Business / Economy

China emissions could peak 5 years earlier than expected

By Lan Lan (China Daily) Updated: 2015-06-12 08:59

China emissions could peak 5 years earlier than expected

Smoke is discharged from chimneys at a plant in Huaibei city, East China's Anhui province, Jan 13, 2015. [Photo/China Daily]

The nation's greenhouse gas emissions could peak at most five years earlier than expected, the annual blue book on China's low-carbon economic development said on Thursday.

Greenhouse gas emissions are likely to peak between 2025 and 2030, according to the Global Low-carbon Economy Institute, which is a joint venture between the University of International Business and Economics and Nagoya University.

That timeframe would be earlier than the deadline set by China.

A joint announcement with the United States in November, issued during US President Barack Obama's Beijing visit, said that carbon dioxide emissions in China would peak around 2030.

Zhu Yuezhong, a co-author of the report and a researcher at the Energy Research Institute of the National Development and Reform Commission, said the greenhouse gas peak would likely occur between 2025 and 2030, mostly likely 2027 or 2028. But he warned that the conclusion was a hypothesis based on many assumptions.

The actual date would depend on the progress of energy restructuring and the implementation of related policies by local governments. Another factor is coal consumption, which the report said would peak around 2020.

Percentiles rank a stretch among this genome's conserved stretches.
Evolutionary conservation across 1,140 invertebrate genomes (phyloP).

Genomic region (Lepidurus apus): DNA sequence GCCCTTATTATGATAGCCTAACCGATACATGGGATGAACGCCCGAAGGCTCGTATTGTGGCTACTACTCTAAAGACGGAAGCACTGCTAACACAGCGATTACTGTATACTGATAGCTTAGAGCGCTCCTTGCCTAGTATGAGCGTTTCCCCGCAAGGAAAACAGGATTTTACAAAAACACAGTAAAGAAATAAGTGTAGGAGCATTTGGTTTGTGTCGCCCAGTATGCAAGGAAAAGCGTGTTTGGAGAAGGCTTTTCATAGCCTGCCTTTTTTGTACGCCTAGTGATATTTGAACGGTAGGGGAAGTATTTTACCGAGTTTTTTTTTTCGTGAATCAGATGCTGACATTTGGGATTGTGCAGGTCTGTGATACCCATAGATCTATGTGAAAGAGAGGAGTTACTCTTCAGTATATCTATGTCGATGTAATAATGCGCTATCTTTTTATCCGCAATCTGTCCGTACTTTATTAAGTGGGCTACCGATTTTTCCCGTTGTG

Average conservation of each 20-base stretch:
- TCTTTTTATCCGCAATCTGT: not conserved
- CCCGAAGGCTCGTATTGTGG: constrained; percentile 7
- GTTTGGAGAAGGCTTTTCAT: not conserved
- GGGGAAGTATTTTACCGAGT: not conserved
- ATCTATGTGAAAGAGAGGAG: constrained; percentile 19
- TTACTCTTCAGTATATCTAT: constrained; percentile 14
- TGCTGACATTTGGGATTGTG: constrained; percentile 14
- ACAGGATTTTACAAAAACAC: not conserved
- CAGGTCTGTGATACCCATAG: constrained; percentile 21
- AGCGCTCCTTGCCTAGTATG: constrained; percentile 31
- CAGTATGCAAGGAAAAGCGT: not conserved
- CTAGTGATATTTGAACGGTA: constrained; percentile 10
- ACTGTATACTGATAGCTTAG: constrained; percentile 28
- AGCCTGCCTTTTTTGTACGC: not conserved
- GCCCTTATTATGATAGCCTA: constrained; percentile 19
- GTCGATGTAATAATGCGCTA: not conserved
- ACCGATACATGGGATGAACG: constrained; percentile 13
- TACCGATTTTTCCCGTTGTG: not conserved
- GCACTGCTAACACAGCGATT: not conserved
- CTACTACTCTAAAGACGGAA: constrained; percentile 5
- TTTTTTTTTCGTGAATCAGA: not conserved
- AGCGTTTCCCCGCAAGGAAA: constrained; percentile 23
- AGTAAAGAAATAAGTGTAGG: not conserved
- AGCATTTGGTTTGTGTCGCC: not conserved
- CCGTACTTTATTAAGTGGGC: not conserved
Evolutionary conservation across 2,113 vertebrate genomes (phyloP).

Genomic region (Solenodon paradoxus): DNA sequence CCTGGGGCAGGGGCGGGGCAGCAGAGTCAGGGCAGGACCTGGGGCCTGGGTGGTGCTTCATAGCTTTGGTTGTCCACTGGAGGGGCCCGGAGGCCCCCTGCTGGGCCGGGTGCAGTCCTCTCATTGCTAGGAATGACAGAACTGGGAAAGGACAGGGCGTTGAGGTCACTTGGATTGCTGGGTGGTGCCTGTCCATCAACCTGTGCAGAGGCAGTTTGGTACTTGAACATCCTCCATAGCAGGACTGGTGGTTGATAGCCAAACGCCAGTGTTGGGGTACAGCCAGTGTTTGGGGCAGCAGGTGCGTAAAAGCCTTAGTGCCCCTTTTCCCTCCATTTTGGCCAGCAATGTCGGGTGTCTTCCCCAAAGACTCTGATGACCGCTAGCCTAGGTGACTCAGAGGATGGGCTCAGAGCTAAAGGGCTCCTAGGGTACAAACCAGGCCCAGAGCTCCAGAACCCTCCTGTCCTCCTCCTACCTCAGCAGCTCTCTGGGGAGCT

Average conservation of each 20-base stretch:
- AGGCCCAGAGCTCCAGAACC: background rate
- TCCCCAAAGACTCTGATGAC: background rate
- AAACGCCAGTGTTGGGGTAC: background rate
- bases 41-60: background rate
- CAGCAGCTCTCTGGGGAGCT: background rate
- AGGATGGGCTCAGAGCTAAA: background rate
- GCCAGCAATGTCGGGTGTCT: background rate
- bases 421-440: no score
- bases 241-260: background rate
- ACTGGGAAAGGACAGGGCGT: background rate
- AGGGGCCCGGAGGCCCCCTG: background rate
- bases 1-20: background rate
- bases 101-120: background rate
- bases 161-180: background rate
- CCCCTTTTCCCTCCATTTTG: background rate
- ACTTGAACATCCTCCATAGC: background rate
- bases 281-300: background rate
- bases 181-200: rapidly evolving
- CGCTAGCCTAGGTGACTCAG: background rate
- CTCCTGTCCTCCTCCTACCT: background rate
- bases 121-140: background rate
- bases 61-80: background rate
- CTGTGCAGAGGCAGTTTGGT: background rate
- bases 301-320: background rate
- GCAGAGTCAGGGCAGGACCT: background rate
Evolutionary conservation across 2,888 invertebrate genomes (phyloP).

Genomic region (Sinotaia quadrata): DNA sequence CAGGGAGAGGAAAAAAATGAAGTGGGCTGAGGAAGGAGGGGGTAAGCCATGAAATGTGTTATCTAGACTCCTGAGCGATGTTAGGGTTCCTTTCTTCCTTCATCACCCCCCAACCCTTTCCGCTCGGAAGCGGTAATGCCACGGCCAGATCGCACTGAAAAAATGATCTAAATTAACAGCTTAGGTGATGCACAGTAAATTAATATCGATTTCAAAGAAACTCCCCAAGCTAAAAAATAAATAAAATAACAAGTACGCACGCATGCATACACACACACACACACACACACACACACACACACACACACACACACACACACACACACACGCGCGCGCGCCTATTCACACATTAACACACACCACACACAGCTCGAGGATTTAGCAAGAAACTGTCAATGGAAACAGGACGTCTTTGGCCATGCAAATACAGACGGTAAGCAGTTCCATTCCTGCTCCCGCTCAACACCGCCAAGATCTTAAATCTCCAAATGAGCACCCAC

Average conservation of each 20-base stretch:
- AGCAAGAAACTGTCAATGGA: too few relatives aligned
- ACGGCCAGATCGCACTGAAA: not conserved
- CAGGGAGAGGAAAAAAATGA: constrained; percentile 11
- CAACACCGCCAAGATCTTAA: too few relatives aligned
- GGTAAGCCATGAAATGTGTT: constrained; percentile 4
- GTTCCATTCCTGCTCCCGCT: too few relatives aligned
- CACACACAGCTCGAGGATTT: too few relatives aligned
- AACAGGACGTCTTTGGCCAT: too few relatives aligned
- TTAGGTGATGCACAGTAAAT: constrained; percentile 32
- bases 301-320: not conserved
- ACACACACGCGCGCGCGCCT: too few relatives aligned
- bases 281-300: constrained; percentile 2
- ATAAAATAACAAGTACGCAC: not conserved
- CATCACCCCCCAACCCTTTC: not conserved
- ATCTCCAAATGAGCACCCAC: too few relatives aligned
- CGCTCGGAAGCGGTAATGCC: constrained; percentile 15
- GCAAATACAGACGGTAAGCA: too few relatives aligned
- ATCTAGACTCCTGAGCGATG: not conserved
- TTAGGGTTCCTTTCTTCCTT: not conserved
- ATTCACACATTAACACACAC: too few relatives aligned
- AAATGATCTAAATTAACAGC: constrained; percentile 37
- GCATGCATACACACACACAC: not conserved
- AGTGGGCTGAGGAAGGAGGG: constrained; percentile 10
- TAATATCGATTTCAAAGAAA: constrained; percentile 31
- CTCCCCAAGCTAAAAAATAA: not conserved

Domestic coal output fell 2.5 percent last year to 3.87 billion metric tons, while use totaled 3.51 billion tons, down from 3.61 billion tons in 2013.

Analysts have forecast that coal consumption will continue to fall as the economic "new normal" of slower but more sustainable growth persists, along with a shift to services, away from manufacturing, and greater use of efficient technology.

China aims to cut its coal use to below 65 percent of total energy use by 2017. In particular, it wants to reduce consumption of the fuel in key regions where air pollution is heavy, such as Beijing and the Yangtze and Pearl river deltas.

But whether coal consumption will keep falling is uncertain, especially as downward economic pressure intensifies, said Zhu.

"Many regions face great pressure to maintain steady growth, and investment-driven, energy-guzzling projects are still attractive to them," he said.

Leaders of the Group of Seven pledged on Monday to phase out fossil fuel by the end of this century, a move that injected new momentum into global efforts to reach a climate deal in Paris by the end of this year.

Zhang Yong, vice-chairman of the NDRC, said last month that China will submit its proposals for cutting greenhouse gas emissions to the UN by the end of June.

Those targets are known as Intended Nationally Determined Contributions, and they describe what post-2020 climate actions countries will take under a new international agreement.

More than 190 countries are expected to reach an agreement in Paris to limit the global temperature increase.

If China can take definite steps to cope with climate change after its coal consumption peaks, the country is likely to reach peak energy consumption around 2035, said the report.

Zhao Zhongxiu, vice-president of the University of International Business and Economics, said China should highlight environmental protection and green development when it promotes the Belt and Road Initiative and leave its old growth mode behind.

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